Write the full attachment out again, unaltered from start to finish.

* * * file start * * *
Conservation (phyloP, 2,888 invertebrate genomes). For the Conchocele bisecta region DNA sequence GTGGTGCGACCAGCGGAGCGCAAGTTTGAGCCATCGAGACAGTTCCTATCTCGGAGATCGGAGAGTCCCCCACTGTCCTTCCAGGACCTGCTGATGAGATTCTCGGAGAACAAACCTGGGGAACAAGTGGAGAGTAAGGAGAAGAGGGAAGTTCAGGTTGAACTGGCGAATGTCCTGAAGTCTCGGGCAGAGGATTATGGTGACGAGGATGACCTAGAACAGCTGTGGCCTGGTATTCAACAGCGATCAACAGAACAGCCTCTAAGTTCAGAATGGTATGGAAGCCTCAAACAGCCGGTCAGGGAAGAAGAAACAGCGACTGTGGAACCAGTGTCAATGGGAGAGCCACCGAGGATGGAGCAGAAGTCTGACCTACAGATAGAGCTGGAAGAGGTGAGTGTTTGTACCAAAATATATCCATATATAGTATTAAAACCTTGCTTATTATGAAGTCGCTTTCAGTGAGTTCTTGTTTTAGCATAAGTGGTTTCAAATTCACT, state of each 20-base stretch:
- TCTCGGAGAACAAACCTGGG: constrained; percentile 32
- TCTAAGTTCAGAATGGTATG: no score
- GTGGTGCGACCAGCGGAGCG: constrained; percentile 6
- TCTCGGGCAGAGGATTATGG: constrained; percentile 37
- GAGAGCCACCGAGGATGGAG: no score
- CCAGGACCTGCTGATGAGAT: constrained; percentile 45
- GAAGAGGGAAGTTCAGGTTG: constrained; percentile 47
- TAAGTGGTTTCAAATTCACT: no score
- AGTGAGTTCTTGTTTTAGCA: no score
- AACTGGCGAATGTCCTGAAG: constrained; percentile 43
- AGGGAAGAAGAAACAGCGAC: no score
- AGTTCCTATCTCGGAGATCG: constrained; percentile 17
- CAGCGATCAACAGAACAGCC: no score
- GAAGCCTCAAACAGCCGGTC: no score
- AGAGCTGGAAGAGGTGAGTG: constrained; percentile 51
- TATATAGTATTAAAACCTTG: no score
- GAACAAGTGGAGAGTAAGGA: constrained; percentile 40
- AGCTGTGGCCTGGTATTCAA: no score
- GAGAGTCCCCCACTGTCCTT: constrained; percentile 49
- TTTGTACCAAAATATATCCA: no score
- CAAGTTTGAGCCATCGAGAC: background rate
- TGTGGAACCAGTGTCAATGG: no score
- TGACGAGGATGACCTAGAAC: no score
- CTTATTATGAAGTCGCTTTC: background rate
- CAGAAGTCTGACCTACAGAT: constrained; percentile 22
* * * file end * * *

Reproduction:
Conservation (phyloP, 2,888 invertebrate genomes). For the Conchocele bisecta region DNA sequence GTGGTGCGACCAGCGGAGCGCAAGTTTGAGCCATCGAGACAGTTCCTATCTCGGAGATCGGAGAGTCCCCCACTGTCCTTCCAGGACCTGCTGATGAGATTCTCGGAGAACAAACCTGGGGAACAAGTGGAGAGTAAGGAGAAGAGGGAAGTTCAGGTTGAACTGGCGAATGTCCTGAAGTCTCGGGCAGAGGATTATGGTGACGAGGATGACCTAGAACAGCTGTGGCCTGGTATTCAACAGCGATCAACAGAACAGCCTCTAAGTTCAGAATGGTATGGAAGCCTCAAACAGCCGGTCAGGGAAGAAGAAACAGCGACTGTGGAACCAGTGTCAATGGGAGAGCCACCGAGGATGGAGCAGAAGTCTGACCTACAGATAGAGCTGGAAGAGGTGAGTGTTTGTACCAAAATATATCCATATATAGTATTAAAACCTTGCTTATTATGAAGTCGCTTTCAGTGAGTTCTTGTTTTAGCATAAGTGGTTTCAAATTCACT, state of each 20-base stretch:
- TCTCGGAGAACAAACCTGGG: constrained; percentile 32
- TCTAAGTTCAGAATGGTATG: no score
- GTGGTGCGACCAGCGGAGCG: constrained; percentile 6
- TCTCGGGCAGAGGATTATGG: constrained; percentile 37
- GAGAGCCACCGAGGATGGAG: no score
- CCAGGACCTGCTGATGAGAT: constrained; percentile 45
- GAAGAGGGAAGTTCAGGTTG: constrained; percentile 47
- TAAGTGGTTTCAAATTCACT: no score
- AGTGAGTTCTTGTTTTAGCA: no score
- AACTGGCGAATGTCCTGAAG: constrained; percentile 43
- AGGGAAGAAGAAACAGCGAC: no score
- AGTTCCTATCTCGGAGATCG: constrained; percentile 17
- CAGCGATCAACAGAACAGCC: no score
- GAAGCCTCAAACAGCCGGTC: no score
- AGAGCTGGAAGAGGTGAGTG: constrained; percentile 51
- TATATAGTATTAAAACCTTG: no score
- GAACAAGTGGAGAGTAAGGA: constrained; percentile 40
- AGCTGTGGCCTGGTATTCAA: no score
- GAGAGTCCCCCACTGTCCTT: constrained; percentile 49
- TTTGTACCAAAATATATCCA: no score
- CAAGTTTGAGCCATCGAGAC: background rate
- TGTGGAACCAGTGTCAATGG: no score
- TGACGAGGATGACCTAGAAC: no score
- CTTATTATGAAGTCGCTTTC: background rate
- CAGAAGTCTGACCTACAGAT: constrained; percentile 22